BIARRITZ, France — Injecting fresh uncertainty at a time of global economic jitters, President Donald Trump sent mixed messages Sunday on the U.S.-China trade war as leaders at a global summit pushed the unpredictable American president to ease frictions over tariffs and cooperate on other geopolitical challenges.
Trump’s head-snapping comments at the Group of Seven summit about his escalating trade fight with China — first expressing regret, then amping up tariff threats — represented just the latest manifestation of the hazards of the president’s go-it-alone mantra. Allies fault his turbulent trade agenda for contributing to a global economic slowdown.
Despite Trump’s insistence that reports of U.S. tensions with allies are overblown, fissures between the U.S. and six of the world’s other advanced economies were apparent on trade policy, Russia and Iran as the leaders gathered at a picturesque French beach resort.
Two days after the U.S. and China traded a fresh round of retaliatory tariffs and Trump threatened to force U.S. businesses to cut ties with China, the president appeared to harbor qualms about the trade war, which has sent financial markets tumbling.
Asked during a meeting with British Prime Minister Boris Johnson if he had any second thoughts about escalating the trade conflict, Trump told reporters, “Yeah. For sure.”
He added, “I have second thoughts about everything.”
Hours later, the White House backpedaled. Press secretary Stephanie Grisham issued a statement saying the press had “greatly misinterpreted” Trump’s comments. She said the president only responded “in the affirmative — because he regrets not raising the tariffs higher.”
White House economic adviser Larry Kudlow, who was in the room when Trump spoke and was later interviewed by CBS’ “Face the Nation,” offered his own explanation.
Kudlow claimed Trump “didn’t quite hear the question” although reporters asked the president three times whether he had any second thoughts about ramping up the trade war, and he responded three times.
At first, Trump’s admission appeared to mark a rare moment of self-reflection by the famously hardnosed leader. The subsequent explanation fits a pattern of Trump recoiling from statements he believes suggest weakness.
Earlier this month, Trump backed off on a threat to place even tougher tariffs on Chinese imports as aides fretted about their impact on the holiday shopping season and growing fears of a recession in the U.S.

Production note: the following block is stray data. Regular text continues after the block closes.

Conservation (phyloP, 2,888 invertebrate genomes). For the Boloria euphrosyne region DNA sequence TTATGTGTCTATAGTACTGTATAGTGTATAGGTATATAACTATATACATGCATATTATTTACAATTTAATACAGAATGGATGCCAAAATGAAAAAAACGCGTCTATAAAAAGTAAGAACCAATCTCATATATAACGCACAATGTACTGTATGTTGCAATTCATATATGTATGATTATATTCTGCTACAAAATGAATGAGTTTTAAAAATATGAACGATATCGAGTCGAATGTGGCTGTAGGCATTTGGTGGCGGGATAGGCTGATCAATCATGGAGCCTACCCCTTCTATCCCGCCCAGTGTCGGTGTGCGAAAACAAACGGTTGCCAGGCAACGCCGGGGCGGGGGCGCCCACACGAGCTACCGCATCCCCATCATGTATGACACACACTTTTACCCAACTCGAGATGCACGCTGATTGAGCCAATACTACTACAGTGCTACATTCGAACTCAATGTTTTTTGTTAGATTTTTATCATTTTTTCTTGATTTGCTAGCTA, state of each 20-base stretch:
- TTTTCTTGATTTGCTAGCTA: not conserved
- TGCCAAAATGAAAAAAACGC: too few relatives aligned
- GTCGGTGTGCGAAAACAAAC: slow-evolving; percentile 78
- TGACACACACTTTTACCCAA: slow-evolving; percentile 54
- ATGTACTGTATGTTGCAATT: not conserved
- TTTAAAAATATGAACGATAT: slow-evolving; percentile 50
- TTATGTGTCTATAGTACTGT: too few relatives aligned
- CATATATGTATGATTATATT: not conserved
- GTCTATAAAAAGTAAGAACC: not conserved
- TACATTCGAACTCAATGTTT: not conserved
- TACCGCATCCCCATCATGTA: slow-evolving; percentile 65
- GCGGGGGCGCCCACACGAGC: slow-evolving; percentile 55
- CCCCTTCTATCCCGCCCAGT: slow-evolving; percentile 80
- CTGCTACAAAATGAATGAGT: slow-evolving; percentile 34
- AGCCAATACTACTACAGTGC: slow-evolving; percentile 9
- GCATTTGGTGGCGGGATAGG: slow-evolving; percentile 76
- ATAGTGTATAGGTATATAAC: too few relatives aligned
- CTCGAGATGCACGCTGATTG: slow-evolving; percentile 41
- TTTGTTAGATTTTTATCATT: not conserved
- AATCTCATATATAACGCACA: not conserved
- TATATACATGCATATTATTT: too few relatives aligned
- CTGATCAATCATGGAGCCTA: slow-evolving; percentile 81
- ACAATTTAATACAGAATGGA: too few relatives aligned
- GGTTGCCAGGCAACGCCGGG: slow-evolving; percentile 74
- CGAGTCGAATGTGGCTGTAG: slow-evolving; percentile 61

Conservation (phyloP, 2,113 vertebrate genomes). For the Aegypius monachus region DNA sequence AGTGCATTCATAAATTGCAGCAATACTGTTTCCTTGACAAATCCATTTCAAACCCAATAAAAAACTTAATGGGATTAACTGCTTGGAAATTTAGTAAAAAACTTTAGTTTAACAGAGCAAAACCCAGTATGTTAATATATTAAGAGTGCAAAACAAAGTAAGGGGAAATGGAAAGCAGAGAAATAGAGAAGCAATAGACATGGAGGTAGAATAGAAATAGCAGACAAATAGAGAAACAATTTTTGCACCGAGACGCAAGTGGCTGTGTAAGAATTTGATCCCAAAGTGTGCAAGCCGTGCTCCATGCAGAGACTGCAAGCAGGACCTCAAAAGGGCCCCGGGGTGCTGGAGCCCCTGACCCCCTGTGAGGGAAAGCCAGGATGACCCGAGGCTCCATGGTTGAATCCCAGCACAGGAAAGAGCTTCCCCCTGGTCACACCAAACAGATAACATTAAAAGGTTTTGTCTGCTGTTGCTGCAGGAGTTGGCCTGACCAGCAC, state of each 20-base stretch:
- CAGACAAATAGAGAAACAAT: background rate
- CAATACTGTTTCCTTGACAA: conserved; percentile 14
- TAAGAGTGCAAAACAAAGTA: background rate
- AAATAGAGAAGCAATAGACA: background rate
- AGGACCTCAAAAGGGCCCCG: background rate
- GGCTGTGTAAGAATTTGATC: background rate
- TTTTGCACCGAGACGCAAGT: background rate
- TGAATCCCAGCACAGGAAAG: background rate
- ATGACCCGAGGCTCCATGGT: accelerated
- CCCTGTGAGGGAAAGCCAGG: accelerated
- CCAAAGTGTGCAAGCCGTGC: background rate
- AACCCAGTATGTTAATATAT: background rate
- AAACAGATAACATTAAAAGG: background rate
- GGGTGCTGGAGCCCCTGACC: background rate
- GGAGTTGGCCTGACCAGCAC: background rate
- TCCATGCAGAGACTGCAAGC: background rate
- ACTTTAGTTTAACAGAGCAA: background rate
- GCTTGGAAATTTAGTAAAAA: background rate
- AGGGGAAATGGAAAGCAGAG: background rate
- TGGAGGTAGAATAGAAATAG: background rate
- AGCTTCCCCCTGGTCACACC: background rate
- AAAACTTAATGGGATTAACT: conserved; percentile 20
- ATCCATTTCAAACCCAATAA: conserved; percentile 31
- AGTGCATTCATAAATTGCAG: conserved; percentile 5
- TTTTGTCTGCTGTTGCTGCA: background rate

Trump had hoped to use the summit to rally other leaders to do more to stimulate their economies, as fears rise of a potential slowdown in the U.S. before he stands for reelection in November 2020.
Johnson, for his part, praised Trump for America’s economic performance — but chided the U.S. leader for his unbending China policy.
“Just to register a faint sheep-like note of our view on the trade war,” he told Trump. “We’re in favor of trade peace.”
Trump said he had “no plans right now” to follow through on his threat of an emergency declaration, but he insisted he would be within his rights to use a 1977 law designed to target rogue regimes, terrorists and drug traffickers as the newest weapon in the clash between the world’s two largest economies
“If I want, I could declare a national emergency,” Trump said. He cited China’s theft of intellectual property and the large U.S. trade deficit with China, saying “in many ways that’s an emergency.”
For all of that, Trump disputed reports of friction with other G-7 leaders, saying he has been “treated beautifully” since he arrived.
The cracks started to emerge moments later after the French government said the leaders had agreed at a Saturday dinner that French President Emanuel Macron would deliver a message to Iran on behalf of the group.
Trump denied he had signed off on any such message.
“No, I haven’t discussed that,” he told reporters during a meeting with Japanese Prime Minister Shinzo Abe.
Administration officials said Trump was noncommittal when the leaders discussed the subject of a message to Iran during a conversation about Iran’s nuclear program.
For several months, Macron has assumed a lead role in trying to save the 2015 nuclear accord, which has been unraveling since Trump pulled the U.S. out of the agreement. The French went even further Sunday, inviting Iranian Foreign Minister Jawad Zarif to Biarritz in a bid to open talks meant on lowering tensions.